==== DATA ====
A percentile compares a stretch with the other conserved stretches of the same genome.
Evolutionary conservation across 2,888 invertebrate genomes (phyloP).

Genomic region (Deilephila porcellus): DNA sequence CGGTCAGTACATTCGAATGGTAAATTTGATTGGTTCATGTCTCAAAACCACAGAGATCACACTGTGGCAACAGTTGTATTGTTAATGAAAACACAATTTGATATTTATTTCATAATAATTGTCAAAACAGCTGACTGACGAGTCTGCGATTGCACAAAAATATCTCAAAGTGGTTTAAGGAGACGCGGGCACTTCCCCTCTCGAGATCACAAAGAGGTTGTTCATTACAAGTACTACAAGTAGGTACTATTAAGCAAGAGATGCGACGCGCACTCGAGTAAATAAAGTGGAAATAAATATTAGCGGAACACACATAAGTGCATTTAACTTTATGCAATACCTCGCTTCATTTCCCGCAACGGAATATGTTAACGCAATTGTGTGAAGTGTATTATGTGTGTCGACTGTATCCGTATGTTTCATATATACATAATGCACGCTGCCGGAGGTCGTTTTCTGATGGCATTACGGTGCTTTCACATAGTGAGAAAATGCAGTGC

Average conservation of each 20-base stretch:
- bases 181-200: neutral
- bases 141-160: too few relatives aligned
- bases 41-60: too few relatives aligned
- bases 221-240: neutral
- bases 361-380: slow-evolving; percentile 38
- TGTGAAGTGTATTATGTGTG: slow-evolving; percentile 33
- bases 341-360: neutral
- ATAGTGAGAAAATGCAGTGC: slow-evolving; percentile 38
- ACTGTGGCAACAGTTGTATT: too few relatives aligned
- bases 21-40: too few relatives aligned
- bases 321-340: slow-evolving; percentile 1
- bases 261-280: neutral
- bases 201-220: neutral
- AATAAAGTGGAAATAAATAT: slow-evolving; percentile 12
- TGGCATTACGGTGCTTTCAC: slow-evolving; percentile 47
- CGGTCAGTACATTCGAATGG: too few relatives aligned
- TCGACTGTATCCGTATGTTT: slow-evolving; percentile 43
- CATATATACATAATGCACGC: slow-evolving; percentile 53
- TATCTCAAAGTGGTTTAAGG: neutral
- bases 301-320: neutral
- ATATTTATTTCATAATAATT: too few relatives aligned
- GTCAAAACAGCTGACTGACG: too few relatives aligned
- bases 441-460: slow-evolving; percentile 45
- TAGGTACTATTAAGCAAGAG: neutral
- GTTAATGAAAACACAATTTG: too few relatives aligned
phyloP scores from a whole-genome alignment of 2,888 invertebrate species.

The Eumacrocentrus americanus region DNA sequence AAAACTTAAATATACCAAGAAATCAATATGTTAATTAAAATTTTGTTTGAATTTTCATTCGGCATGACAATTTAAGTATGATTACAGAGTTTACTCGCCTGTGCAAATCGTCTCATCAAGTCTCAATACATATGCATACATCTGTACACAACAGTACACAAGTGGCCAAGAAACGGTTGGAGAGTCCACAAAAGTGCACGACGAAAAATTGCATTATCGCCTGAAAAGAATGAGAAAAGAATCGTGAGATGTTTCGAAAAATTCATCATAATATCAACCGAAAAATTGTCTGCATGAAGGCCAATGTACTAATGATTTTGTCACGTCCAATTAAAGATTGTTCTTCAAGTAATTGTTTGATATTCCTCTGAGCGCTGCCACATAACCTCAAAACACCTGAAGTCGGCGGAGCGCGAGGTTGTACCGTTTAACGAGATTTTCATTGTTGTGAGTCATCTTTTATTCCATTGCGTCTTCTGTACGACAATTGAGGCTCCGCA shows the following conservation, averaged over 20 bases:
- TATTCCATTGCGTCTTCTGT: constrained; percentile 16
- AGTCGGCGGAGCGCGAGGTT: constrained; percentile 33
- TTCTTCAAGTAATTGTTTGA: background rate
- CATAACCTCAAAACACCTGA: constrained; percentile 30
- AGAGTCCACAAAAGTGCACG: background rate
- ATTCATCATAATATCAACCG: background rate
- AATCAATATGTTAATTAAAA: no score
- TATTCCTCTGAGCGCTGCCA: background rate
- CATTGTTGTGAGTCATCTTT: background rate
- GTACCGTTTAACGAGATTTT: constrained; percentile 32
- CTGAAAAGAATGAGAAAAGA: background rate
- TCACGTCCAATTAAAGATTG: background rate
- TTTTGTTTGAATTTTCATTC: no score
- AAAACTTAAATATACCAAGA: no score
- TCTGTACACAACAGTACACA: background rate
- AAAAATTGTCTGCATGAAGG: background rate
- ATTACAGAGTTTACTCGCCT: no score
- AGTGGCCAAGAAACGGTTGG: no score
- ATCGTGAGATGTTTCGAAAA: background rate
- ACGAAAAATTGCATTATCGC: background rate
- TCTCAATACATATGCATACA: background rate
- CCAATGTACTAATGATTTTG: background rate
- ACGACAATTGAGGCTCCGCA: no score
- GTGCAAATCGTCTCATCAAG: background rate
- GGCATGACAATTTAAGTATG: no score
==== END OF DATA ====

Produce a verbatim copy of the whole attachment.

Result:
A percentile compares a stretch with the other conserved stretches of the same genome.
Evolutionary conservation across 2,888 invertebrate genomes (phyloP).

Genomic region (Deilephila porcellus): DNA sequence CGGTCAGTACATTCGAATGGTAAATTTGATTGGTTCATGTCTCAAAACCACAGAGATCACACTGTGGCAACAGTTGTATTGTTAATGAAAACACAATTTGATATTTATTTCATAATAATTGTCAAAACAGCTGACTGACGAGTCTGCGATTGCACAAAAATATCTCAAAGTGGTTTAAGGAGACGCGGGCACTTCCCCTCTCGAGATCACAAAGAGGTTGTTCATTACAAGTACTACAAGTAGGTACTATTAAGCAAGAGATGCGACGCGCACTCGAGTAAATAAAGTGGAAATAAATATTAGCGGAACACACATAAGTGCATTTAACTTTATGCAATACCTCGCTTCATTTCCCGCAACGGAATATGTTAACGCAATTGTGTGAAGTGTATTATGTGTGTCGACTGTATCCGTATGTTTCATATATACATAATGCACGCTGCCGGAGGTCGTTTTCTGATGGCATTACGGTGCTTTCACATAGTGAGAAAATGCAGTGC

Average conservation of each 20-base stretch:
- bases 181-200: neutral
- bases 141-160: too few relatives aligned
- bases 41-60: too few relatives aligned
- bases 221-240: neutral
- bases 361-380: slow-evolving; percentile 38
- TGTGAAGTGTATTATGTGTG: slow-evolving; percentile 33
- bases 341-360: neutral
- ATAGTGAGAAAATGCAGTGC: slow-evolving; percentile 38
- ACTGTGGCAACAGTTGTATT: too few relatives aligned
- bases 21-40: too few relatives aligned
- bases 321-340: slow-evolving; percentile 1
- bases 261-280: neutral
- bases 201-220: neutral
- AATAAAGTGGAAATAAATAT: slow-evolving; percentile 12
- TGGCATTACGGTGCTTTCAC: slow-evolving; percentile 47
- CGGTCAGTACATTCGAATGG: too few relatives aligned
- TCGACTGTATCCGTATGTTT: slow-evolving; percentile 43
- CATATATACATAATGCACGC: slow-evolving; percentile 53
- TATCTCAAAGTGGTTTAAGG: neutral
- bases 301-320: neutral
- ATATTTATTTCATAATAATT: too few relatives aligned
- GTCAAAACAGCTGACTGACG: too few relatives aligned
- bases 441-460: slow-evolving; percentile 45
- TAGGTACTATTAAGCAAGAG: neutral
- GTTAATGAAAACACAATTTG: too few relatives aligned
phyloP scores from a whole-genome alignment of 2,888 invertebrate species.

The Eumacrocentrus americanus region DNA sequence AAAACTTAAATATACCAAGAAATCAATATGTTAATTAAAATTTTGTTTGAATTTTCATTCGGCATGACAATTTAAGTATGATTACAGAGTTTACTCGCCTGTGCAAATCGTCTCATCAAGTCTCAATACATATGCATACATCTGTACACAACAGTACACAAGTGGCCAAGAAACGGTTGGAGAGTCCACAAAAGTGCACGACGAAAAATTGCATTATCGCCTGAAAAGAATGAGAAAAGAATCGTGAGATGTTTCGAAAAATTCATCATAATATCAACCGAAAAATTGTCTGCATGAAGGCCAATGTACTAATGATTTTGTCACGTCCAATTAAAGATTGTTCTTCAAGTAATTGTTTGATATTCCTCTGAGCGCTGCCACATAACCTCAAAACACCTGAAGTCGGCGGAGCGCGAGGTTGTACCGTTTAACGAGATTTTCATTGTTGTGAGTCATCTTTTATTCCATTGCGTCTTCTGTACGACAATTGAGGCTCCGCA shows the following conservation, averaged over 20 bases:
- TATTCCATTGCGTCTTCTGT: constrained; percentile 16
- AGTCGGCGGAGCGCGAGGTT: constrained; percentile 33
- TTCTTCAAGTAATTGTTTGA: background rate
- CATAACCTCAAAACACCTGA: constrained; percentile 30
- AGAGTCCACAAAAGTGCACG: background rate
- ATTCATCATAATATCAACCG: background rate
- AATCAATATGTTAATTAAAA: no score
- TATTCCTCTGAGCGCTGCCA: background rate
- CATTGTTGTGAGTCATCTTT: background rate
- GTACCGTTTAACGAGATTTT: constrained; percentile 32
- CTGAAAAGAATGAGAAAAGA: background rate
- TCACGTCCAATTAAAGATTG: background rate
- TTTTGTTTGAATTTTCATTC: no score
- AAAACTTAAATATACCAAGA: no score
- TCTGTACACAACAGTACACA: background rate
- AAAAATTGTCTGCATGAAGG: background rate
- ATTACAGAGTTTACTCGCCT: no score
- AGTGGCCAAGAAACGGTTGG: no score
- ATCGTGAGATGTTTCGAAAA: background rate
- ACGAAAAATTGCATTATCGC: background rate
- TCTCAATACATATGCATACA: background rate
- CCAATGTACTAATGATTTTG: background rate
- ACGACAATTGAGGCTCCGCA: no score
- GTGCAAATCGTCTCATCAAG: background rate
- GGCATGACAATTTAAGTATG: no score